General Geographical Information

The Lower Likhu Hydropower Project (LLHP) is situated on the Likhu River, on the border between the Janakpur and Sagarmatha zones. The project site has Ramechap district (Janakpur) on the right side of the river’s bank and Okhaldhunga district (Sagarmatha) on the left. The climate of the project area is sub-tropical and the average annual temperature varies between 7°C in the winter and 27°C in the summer. The average annual rainfall in the area is about 1789mm.

The Likhu Khola area is a wide V-shaped valley, formed by vertical rock cliffs at the right bank and moderate dipping rocks on the left bank. It is a deep river valley, formed due to deeply incised rivers in its vicinity, and its shape is structurally controlled by joints and foliations brought about by rocks. Thick layers of colluvium and residual soil can be found along the gentle slope formed at the left bank and recent alluvial deposits can be found distributed along the River side. The general project area is mostly composed of forestland, privately owned cultivated land, and settlements.

Originating from the Zurmoche glacier below the Likhu Dhuni Himal, the Likhu River (or Likhu Khola) is a dendritic glacial-fed tributary of the Sun Koshi River. The major tributaries of the Likhu Khola above the headworks area are Nupche Khola, Piparang Khola, Sapsu Khola, Chulepu Khola, Simling Khola, Bikha Khola, Bhakanji Khola, and Bhumu Khola.

 

Project Location

The general arrangement of the project is composed of headworks, water-conveyance arrangements, and a powerhouse on the right bank of Likhu Khola.

The headworks is situated in Saipu VDC about 800m upstream of Taruke Khola at approximately 86°15’00” E Longitude and 27°25’10’ N Latitude. It comprises of a boulder lined free flow diversion weir, two gated undersluices, a side intake arrangement, three chambered gravel traps, an approach canal, and three chambered settling basins with flushing arrangements.

A 1285m long headrace penstock pipe, that is buried underground, conveys water from the settling basin to the headrace tunnel inlet. The pipe, for the purpose of minimizing concrete quantity, headloss, and earthworks, is aligned straight as far as practicable and passes across the terrain and cultivated land while following the right bank of Likhu River.

The headrace tunnel starts from Sirise and ends at Ratma where a surge shaft has been envisioned. The proposed surge shaft will be situated in Ratmata of Bijulikot VDC and be preceded by a planned rocktrap.

 A steel penstock pipe about 280m in length and with a 3.75m internal diameter conveys the flow from the proposed headrace tunnel to the powerhouse. The pipe is supported by anchor blocks and concrete support piers will be provided as an intermediate support between the bends of the pipe.

The powerhouse is situated in Lorkhubesi of Bijulikot VDC on an alluvial terrace formed by Larkhu Khola and Likhu Khola. It is a semi surface structure, 27.3 m in length and 22.0m in width, that accommodates two generating units of 14.05MW capacity.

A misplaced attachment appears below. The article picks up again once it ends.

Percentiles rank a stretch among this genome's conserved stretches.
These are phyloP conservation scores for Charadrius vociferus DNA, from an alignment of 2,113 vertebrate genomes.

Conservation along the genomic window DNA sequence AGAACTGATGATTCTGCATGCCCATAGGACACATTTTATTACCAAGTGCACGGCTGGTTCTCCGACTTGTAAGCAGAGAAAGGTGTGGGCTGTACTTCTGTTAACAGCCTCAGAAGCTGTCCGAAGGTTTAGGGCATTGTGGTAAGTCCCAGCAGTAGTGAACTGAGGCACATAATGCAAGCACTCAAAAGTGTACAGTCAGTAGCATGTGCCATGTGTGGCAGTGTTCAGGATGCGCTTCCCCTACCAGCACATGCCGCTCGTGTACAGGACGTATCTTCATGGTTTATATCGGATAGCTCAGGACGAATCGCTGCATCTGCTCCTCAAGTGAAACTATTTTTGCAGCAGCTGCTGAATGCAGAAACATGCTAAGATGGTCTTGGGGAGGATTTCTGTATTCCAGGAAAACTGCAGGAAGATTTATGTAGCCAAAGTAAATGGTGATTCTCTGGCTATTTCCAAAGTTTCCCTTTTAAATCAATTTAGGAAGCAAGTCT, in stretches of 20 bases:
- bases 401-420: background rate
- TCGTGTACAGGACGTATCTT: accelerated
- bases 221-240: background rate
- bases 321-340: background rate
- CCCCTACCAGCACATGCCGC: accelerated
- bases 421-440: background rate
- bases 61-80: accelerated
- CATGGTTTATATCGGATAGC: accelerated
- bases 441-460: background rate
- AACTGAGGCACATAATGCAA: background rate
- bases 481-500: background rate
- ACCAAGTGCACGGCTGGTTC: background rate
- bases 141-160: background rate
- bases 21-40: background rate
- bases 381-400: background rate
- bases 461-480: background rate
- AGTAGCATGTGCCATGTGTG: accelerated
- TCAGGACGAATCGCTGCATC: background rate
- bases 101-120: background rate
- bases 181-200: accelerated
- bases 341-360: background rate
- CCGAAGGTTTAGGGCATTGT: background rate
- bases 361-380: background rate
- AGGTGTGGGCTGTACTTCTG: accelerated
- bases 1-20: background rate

A 27km long 132 kV transmission line to Khimti substation will be constructed for the purpose of power evacuation. However, the evacuation of power generated by LLHP could also be altered into a 10km long 132kv transmission line if the construction of Likhu IV substation is completed during the implementation of LLHP.

Accessibility

There are two primary routes which can be used to access the project area.

The project’s headworks area can be accessed by using a route from Kathmandu to Sirise via Nayapul-Hala-Dhobi-Sirise. The road has been blacktopped from Nayapul to Hala and the rest of it is gravelled.

Another route, from Kathmandu to Saghutar via Nayapul-Hala-Manthali-Salu-Deurali-Saghutar, can be used to access the Powerhouse. The road for the second route is blacktopped till Manthali and the remainder has been graveled.

According to the local branch of Nepal Telecom, almost all the VDCs in Ramechhap and Okhaldhunga district have been facilitated with working network services. In addition to services provided by the NTC, the mobile network services provided by Ncell and CDMA also work in the project area.

 

Socio Economic Profile

Although the average literacy rate of the districts is low (39.05% for Ramechhap and 49.12% for Okhaldhunga), the literacy rate of families directly affected by the project is relatively high at 94.73%. However, social stratification based on castes and gender still prevails to a degree in the project area.

The majority of the locals are engaged in agriculture and only a small fraction of the populace is engaged in other occupations. The primary agricultural produce of the area appears to be paddy, maize, wheat, millet, and potatoes; the livestock reared is mostly cattle, buffalo, goats, pigs, and poultry. Plants/crops like cauliflower, cabbage, carrot, and seasonal fruits are also grown in the area.

The locals of the project area are also very dependent on the nearby forests, particularly for firewood which is used as the primary source of fuel. Timber and bamboo are also essential requirements for domestic construction purposes. The locals also gather Non-Timber Forest Products, like medicinal plants, from the community forests. However, forest cultivation appears to be solely for domestic purposes and not for commercial reasons.

A significant amount of locals are also dependent on remittance from relatives employed in major cities of Nepal or foreign lands

 


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